Golden fleece

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Jason brings Pelias the Golden Fleece

The golden fleece ( Greek Χρυσόμαλλον Δέρας Chrysómallon Déras ) was, according to Greek mythology, the fur of Chrysomeles , a golden ram that could fly and speak.


His wife Nephele had become a stranger to the Boeotian king Athamas . That is why he took Ino , the daughter of Kadmos , as a new wife. Ino hated her stepchildren, Helle and especially the heir to the throne Phrixus , which is why she wanted to have a son of her own who would become the royal inheritance.

Nephele noticed that her children were in danger because of the stepmother's jealousy and asked the gods for help, whereupon Hermes sent Chrysomeles to her. The ram took the children on his back and carried them away. It soared in the air and flew east. As he crossed the strait that separates Europe and Asia , Helle slipped off his back and fell into the water named after her Hellespont (Sea of ​​Light). The ram dropped Phrixus safely in Colchis , a country on the Black Sea ruled by King Aietes .

Phrixus was received there with hospitality, and in gratitude that the gods had saved his life, Chrysomeles was sacrificed in the temple of Zeus . Aietes received the valuable Golden Fleece, hung it in the sacred grove of the god Ares and had it guarded by a ship-sized dragon that never slept.

Later, the Argonauts, led by Jason and with the help of Medea , daughter of Aietes, stole Chrysomeles' fleece and brought it to Iolkos , where it was given to Pelias ( Homer : Odyssey 12.70). Stories that describe the further whereabouts of the fleece are not known.


Medea with a golden sheepskin. Medea memorial by Georgian architect Davit Khmaladze on a high pedestal on Europa Square in Batumi

The background to the myth is that sheepskins were used to wash gold dust from the rivers in the gold-rich Colchis , the area in the Caucasus in the west of today's Georgia . Excavations in Georgia brought out particularly artfully hammered gold objects from the graves of the Archaic and Classical Periods. At the Wani site , 60 km from the Black Sea, a high-class culture with numerous evidence of goldsmithing came to light as early as 1876, to a large extent during the excavations in the 1960s - including the finest fabrics made of gold thread. The height of this culture was in the 6th to 4th centuries BC. Chr.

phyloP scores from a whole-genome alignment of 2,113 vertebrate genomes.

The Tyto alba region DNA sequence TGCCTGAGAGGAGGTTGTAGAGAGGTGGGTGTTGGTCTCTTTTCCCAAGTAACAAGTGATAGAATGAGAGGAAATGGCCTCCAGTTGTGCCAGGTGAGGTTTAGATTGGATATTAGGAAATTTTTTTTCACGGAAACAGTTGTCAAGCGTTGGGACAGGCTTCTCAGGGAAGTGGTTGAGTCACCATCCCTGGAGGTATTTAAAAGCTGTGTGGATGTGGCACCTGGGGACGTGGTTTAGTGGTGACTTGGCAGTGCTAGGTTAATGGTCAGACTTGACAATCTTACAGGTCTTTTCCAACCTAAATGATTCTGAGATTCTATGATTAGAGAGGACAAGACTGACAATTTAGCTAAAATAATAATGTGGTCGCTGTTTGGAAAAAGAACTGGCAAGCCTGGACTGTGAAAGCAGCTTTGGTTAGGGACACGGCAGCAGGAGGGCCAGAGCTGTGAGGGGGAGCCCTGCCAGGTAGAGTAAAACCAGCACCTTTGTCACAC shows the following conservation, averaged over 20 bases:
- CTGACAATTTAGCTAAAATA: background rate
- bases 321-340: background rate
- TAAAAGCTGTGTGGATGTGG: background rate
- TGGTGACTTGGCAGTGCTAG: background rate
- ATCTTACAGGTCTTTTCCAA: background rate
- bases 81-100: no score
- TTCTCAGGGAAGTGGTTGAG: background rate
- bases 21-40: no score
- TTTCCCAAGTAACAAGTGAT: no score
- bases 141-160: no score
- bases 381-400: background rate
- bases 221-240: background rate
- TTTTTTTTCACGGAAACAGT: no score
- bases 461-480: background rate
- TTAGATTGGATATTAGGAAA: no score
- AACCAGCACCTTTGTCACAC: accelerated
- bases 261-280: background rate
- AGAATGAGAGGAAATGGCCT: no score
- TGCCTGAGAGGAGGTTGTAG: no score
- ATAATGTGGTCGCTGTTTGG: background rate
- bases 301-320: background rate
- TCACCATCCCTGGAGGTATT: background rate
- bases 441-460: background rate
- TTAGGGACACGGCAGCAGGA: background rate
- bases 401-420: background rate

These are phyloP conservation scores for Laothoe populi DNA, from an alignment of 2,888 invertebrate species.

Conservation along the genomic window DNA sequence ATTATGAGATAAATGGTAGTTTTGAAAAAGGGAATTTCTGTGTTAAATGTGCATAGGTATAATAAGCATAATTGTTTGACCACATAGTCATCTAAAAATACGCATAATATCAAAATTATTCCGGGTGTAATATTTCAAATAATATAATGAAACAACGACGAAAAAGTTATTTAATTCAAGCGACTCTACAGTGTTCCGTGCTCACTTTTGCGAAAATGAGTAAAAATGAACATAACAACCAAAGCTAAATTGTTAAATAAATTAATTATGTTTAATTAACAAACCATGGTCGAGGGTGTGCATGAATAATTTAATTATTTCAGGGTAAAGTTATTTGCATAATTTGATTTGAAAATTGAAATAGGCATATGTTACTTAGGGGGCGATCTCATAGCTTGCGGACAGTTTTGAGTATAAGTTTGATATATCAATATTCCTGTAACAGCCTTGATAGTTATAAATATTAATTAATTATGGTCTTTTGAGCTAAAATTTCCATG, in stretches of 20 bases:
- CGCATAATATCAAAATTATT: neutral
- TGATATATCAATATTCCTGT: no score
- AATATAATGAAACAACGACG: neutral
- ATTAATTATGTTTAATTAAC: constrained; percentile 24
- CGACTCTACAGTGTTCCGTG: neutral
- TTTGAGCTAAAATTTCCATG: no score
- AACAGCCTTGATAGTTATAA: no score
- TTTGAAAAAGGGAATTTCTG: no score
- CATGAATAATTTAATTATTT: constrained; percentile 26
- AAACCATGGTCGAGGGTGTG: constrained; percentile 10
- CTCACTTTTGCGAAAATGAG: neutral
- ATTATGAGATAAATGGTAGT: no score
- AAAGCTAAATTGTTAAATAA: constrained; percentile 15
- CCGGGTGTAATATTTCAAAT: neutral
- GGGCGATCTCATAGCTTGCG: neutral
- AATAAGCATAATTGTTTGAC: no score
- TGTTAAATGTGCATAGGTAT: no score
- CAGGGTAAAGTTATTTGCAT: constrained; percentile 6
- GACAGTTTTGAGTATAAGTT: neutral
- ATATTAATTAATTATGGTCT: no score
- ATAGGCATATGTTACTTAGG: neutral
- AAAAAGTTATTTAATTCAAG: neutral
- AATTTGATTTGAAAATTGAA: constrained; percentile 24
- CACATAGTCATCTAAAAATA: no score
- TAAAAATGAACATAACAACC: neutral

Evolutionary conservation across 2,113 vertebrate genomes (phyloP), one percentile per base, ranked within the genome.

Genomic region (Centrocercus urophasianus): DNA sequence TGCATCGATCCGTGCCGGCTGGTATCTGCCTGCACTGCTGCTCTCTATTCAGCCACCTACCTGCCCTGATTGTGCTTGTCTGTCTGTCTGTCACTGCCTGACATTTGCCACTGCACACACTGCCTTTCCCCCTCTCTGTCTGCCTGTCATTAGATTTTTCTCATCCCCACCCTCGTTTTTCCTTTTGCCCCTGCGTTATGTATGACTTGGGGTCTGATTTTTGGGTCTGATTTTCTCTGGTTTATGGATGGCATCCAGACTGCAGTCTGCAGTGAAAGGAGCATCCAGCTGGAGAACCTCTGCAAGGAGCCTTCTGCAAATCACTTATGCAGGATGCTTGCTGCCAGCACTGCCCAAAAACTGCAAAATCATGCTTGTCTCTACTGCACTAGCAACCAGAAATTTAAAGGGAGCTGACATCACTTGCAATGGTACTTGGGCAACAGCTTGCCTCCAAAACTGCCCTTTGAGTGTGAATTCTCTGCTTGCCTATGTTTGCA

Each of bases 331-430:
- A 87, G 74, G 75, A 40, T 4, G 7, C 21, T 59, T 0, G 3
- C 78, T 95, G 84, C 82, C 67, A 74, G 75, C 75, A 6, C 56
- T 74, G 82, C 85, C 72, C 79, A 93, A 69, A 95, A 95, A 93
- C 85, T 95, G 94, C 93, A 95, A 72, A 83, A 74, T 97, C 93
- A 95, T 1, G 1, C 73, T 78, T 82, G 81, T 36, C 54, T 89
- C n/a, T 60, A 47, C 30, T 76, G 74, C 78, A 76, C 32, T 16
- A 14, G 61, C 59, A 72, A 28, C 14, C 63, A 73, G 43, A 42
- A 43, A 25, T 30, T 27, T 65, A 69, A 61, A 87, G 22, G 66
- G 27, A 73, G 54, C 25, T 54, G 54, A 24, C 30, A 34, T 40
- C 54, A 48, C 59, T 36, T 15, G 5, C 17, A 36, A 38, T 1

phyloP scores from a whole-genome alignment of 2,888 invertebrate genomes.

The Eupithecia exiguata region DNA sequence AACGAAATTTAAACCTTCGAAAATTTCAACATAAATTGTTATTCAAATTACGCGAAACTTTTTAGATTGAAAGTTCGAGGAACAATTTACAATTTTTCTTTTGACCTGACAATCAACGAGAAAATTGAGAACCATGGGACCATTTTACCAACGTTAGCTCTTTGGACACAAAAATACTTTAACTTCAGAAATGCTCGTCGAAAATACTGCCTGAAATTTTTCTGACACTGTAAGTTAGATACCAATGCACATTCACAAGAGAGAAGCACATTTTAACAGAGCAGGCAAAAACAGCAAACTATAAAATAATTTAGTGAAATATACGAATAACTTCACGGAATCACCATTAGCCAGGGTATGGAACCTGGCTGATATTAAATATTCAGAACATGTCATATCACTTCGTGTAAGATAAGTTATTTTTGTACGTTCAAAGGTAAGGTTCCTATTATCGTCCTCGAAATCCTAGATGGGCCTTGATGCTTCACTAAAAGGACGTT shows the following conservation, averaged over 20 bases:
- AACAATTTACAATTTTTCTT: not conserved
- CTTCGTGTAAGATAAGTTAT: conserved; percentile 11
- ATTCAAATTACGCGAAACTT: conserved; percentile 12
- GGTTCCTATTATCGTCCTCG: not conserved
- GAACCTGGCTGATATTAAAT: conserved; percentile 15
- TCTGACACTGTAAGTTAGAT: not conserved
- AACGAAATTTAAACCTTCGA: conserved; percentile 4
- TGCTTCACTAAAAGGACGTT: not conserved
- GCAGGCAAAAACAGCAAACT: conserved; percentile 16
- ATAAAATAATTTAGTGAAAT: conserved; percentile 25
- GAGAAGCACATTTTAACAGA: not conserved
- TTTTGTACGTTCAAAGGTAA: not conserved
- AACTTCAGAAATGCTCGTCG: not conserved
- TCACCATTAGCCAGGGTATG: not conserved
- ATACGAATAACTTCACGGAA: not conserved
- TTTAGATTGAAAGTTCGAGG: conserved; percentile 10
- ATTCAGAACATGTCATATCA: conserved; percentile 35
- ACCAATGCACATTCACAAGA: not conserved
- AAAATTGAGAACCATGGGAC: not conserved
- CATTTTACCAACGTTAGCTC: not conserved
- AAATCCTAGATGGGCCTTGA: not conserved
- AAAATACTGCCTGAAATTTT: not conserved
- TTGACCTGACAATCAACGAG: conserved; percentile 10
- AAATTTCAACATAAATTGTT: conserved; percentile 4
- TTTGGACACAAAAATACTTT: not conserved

At the latest at the beginning of the Greek colonization along the southern coast of the Black Sea in the 8th – 7th centuries. Century BC There was an oral tradition which contained the core of the Argonauts legend and must have related to the region in the east of the Black Sea. In the 8th century, a land of Kolchida was first mentioned in Greek literature , whose heyday was probably during this time.

Strabon suspected that the background to the Argonaut legend was the greed of the Greeks for the mineral resources of the Black Sea. Appian still knew in the 2nd century AD that the rivers of the Caucasus carried plenty of gold dust: "The local inhabitants hold thick woolly sheepskins in which the gold sand is caught" ( Appian : Mithridatischer Krieg, p. 103).


Web links

Commons : Goldenes Vlies  - collection of images, videos and audio files

Individual evidence

  1. ^ Monument of Medea - a new symbol., June 28, 2007
  2. Otar Lordkipanidze : Archeology in Georgia. From the Paleolithic to the Middle Ages. VHC, Acta Humaniora, Weinheim 1991, p. 106 f.
  3. Strabron: Geography I, 2, 39
  4. The Golden Fleecing (W US 12-02) | INDUCKS Retrieved February 17, 2020 .